The study does recognize that a buyback will likely result in increased profit needed to invest and improve quality while it may also create an incentive for some permit holders to over-invest.

For further information contact Sue Aspelund, executive director of the BBRSDA at or 1-360-927-4259.

Transboundary Mine Issues Prompt More Meetings in Southeast Alaska

Growing concern over plans for several Canadian mineral projects located on transboundary watersheds of key salmon rivers has prompted a series of meetings in Southeast Alaska fisheries communities that will end Oct, 30 in Ketchikan.

The meetings in community gathering places in Juneau, Sitka, Wrangell, Petersburg and Ketchikan were organized by Salmon Beyond Borders and the United Tribal Transboundary Mining Working Group.

At least five of the proposed Canadian mineral projects are located in transboundary watersheds for important salmon rivers – the Taku, Stikine and Unuk, which originate in British Columbia and flow into Southeast Alaska.

The Taku, Stikine and Unuk watersheds span some 30,000 square miles, an area roughly the size of Maine, and have cultural and economic significance for Southeast Alaska.   The non-profit group Salmon Beyond Borders says the proposed mines in these watersheds are likely to produce acid mine drainage and toxic heavy metals which would harm Southeast Alaska’s fishing and tourism industries, as well as traditional subsistence activities of Alaska Native tribes.

For months now, Southeast Alaska commercial fishermen have been seeking help from the federal government to protect their region’s fisheries and tourism industries from potential water pollution from these proposed mines.

They want guarantees that Alaska’s water and fish will not be harmed by British Columbia’s mine development efforts.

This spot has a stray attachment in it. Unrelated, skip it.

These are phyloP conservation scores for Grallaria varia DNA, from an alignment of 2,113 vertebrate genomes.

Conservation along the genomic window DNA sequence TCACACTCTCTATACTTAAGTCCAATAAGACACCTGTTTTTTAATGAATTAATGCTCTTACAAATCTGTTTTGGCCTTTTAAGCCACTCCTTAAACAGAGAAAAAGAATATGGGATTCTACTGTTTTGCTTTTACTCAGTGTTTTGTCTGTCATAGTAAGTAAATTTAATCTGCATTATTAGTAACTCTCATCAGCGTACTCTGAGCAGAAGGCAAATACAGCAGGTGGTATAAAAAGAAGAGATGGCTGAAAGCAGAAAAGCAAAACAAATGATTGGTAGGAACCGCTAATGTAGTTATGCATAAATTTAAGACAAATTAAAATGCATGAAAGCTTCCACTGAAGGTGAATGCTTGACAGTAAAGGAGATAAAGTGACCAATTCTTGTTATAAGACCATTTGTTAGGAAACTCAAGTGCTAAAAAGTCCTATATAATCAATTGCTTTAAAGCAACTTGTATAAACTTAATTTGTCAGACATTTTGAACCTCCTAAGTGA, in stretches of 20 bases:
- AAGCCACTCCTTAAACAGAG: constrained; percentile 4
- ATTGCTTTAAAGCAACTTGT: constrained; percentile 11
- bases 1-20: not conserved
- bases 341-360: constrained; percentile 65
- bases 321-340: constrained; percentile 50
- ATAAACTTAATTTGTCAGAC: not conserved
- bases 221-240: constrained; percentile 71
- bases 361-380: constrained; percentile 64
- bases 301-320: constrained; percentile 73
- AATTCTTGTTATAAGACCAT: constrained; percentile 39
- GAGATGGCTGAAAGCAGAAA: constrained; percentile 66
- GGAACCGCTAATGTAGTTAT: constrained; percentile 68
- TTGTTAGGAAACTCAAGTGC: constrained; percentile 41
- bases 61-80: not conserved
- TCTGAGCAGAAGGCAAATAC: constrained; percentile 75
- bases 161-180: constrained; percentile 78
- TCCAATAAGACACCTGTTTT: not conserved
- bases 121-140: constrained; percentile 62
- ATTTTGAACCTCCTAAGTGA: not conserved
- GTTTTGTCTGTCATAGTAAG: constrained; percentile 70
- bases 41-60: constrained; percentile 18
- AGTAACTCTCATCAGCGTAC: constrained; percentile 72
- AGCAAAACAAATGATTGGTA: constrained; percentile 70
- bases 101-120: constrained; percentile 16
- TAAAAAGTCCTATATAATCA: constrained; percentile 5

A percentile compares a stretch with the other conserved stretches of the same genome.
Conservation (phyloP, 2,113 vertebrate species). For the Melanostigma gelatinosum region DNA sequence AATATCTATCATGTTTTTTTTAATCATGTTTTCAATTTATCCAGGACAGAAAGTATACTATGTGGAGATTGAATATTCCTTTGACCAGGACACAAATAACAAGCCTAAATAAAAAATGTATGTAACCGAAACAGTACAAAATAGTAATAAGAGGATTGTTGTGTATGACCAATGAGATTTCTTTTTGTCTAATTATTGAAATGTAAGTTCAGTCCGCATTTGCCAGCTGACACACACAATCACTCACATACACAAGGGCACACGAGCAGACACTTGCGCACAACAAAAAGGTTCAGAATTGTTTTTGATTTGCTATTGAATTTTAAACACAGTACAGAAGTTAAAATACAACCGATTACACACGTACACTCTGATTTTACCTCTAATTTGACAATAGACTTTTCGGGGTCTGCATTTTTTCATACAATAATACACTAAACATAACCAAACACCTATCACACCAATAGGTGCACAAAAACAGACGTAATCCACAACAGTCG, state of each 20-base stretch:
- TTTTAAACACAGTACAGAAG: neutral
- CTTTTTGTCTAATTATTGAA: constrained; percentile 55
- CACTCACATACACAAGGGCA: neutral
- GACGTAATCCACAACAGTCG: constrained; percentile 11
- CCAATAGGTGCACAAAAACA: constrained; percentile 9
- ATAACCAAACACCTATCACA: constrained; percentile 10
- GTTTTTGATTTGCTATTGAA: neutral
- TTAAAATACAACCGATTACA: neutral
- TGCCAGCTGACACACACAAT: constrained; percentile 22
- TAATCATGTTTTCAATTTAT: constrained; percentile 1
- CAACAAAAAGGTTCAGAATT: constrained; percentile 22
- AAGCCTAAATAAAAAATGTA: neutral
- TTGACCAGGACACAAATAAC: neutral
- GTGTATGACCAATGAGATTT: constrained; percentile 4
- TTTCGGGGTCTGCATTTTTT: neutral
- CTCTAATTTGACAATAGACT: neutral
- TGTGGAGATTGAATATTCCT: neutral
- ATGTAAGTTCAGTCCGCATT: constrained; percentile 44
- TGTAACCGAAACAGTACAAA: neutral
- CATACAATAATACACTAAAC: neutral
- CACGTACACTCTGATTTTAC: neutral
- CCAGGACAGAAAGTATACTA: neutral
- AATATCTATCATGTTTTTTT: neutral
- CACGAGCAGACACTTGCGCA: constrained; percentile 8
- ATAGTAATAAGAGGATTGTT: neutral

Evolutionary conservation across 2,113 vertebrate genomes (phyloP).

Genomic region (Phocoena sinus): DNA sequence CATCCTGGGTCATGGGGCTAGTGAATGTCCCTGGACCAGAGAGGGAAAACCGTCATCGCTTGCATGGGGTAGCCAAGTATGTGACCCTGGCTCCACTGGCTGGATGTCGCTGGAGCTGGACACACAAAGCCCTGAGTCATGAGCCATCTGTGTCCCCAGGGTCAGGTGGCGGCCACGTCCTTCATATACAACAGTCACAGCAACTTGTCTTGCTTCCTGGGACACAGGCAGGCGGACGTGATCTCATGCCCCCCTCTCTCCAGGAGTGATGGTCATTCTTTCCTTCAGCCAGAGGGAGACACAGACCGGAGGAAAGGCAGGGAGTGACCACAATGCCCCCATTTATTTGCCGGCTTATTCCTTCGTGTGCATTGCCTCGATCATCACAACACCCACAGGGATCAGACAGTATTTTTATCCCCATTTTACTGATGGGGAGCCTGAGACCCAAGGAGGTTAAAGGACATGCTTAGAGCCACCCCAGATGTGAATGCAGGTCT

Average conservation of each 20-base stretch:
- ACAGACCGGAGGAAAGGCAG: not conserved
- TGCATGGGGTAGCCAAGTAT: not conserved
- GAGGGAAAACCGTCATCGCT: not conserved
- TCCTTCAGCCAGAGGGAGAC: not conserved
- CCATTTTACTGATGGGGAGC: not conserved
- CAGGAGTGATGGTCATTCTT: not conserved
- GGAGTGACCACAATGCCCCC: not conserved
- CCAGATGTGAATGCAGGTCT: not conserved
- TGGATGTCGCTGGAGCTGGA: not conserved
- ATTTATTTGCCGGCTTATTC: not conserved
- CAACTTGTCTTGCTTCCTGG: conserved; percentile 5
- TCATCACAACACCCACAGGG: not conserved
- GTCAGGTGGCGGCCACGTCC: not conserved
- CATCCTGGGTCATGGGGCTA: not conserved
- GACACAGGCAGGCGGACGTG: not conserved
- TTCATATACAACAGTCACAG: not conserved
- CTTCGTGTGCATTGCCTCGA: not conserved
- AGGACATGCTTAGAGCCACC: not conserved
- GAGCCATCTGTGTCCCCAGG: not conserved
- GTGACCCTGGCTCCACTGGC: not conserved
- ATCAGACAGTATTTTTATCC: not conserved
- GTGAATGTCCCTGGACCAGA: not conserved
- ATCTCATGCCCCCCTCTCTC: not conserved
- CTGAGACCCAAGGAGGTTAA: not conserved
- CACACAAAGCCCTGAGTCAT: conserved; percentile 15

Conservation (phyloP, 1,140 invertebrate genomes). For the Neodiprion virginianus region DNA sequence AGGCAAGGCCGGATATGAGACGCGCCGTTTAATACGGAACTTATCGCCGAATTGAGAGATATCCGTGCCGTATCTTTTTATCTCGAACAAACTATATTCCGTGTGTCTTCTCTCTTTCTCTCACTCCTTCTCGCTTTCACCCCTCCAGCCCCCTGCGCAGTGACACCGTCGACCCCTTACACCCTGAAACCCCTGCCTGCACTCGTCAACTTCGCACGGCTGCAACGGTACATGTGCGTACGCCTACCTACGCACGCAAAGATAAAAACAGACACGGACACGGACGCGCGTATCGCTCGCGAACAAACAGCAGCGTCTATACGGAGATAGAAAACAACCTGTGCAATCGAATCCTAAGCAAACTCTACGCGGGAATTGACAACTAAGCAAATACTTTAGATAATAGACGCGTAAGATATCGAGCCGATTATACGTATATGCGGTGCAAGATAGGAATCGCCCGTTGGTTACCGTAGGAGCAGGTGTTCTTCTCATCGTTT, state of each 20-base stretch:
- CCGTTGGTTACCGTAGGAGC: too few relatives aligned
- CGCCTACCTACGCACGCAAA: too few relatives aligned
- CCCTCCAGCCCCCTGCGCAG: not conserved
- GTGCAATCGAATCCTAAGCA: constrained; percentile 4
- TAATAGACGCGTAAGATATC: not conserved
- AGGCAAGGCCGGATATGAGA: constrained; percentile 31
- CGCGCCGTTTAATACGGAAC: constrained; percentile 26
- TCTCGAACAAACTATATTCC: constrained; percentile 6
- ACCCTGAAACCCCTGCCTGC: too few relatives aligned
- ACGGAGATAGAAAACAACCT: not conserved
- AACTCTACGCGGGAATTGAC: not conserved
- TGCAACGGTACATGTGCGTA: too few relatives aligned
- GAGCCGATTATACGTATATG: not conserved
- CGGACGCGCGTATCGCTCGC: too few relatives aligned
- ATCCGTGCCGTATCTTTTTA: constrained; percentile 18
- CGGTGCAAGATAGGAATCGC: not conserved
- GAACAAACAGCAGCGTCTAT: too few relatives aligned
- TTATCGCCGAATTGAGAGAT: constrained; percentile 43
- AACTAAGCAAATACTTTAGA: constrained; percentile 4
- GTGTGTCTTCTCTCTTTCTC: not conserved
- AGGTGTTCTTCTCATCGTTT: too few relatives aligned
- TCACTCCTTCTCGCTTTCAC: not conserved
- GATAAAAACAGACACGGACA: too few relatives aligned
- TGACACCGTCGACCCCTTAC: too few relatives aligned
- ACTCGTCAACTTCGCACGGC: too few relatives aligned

Seabridge Gold noted in a news release several weeks ago that the company’s Kerr Sulphurets Mitchell mine project has already received its environmental assessment certificate from provincial authorities and expects to receive final federal approval by year’s end. The company estimates proven and probable reserves totaling 38.2 million ounces of gold and 9.9 billion pounds of copper, and on its community website estimates a 52-year mine plan.

Wednesday, October 22, 2014

New Market Niche for Hagfish?

High school student's research project might ultimately lead to one

By Terry Dillman

A bright, enthusiastic high school senior in Illinois – far removed from the ocean – has found a compelling new use for hagfish, one that, if followed to its logical conclusion, could provide an equally compelling and potentially lucrative market for commercial fishermen.

Grace Niewijk pursued a very unusual premise for a science project during her final year at Oak Park and River Forest High School in Oak Park, Illinois: creating absorbent antimicrobial bandages and ointment from Pacific hagfish slime to use on burns and wounds. And she succeeded.

"If you had told me last year that I'd spend much of my senior year of high school researching, handling, and writing about slime eels, I'd have fallen out of my chair laughing," said Niewijk. "Even though I can't say I loved every minute of it – there were some awfully late nights along the way – I wouldn't trade the experience for the world."

After she finished testing her hypothesis, she wrote a 38-page academic research paper, which is under review for publication, and created a presentation about her research that she offered at several science symposia, winning local, regional and national awards along the way.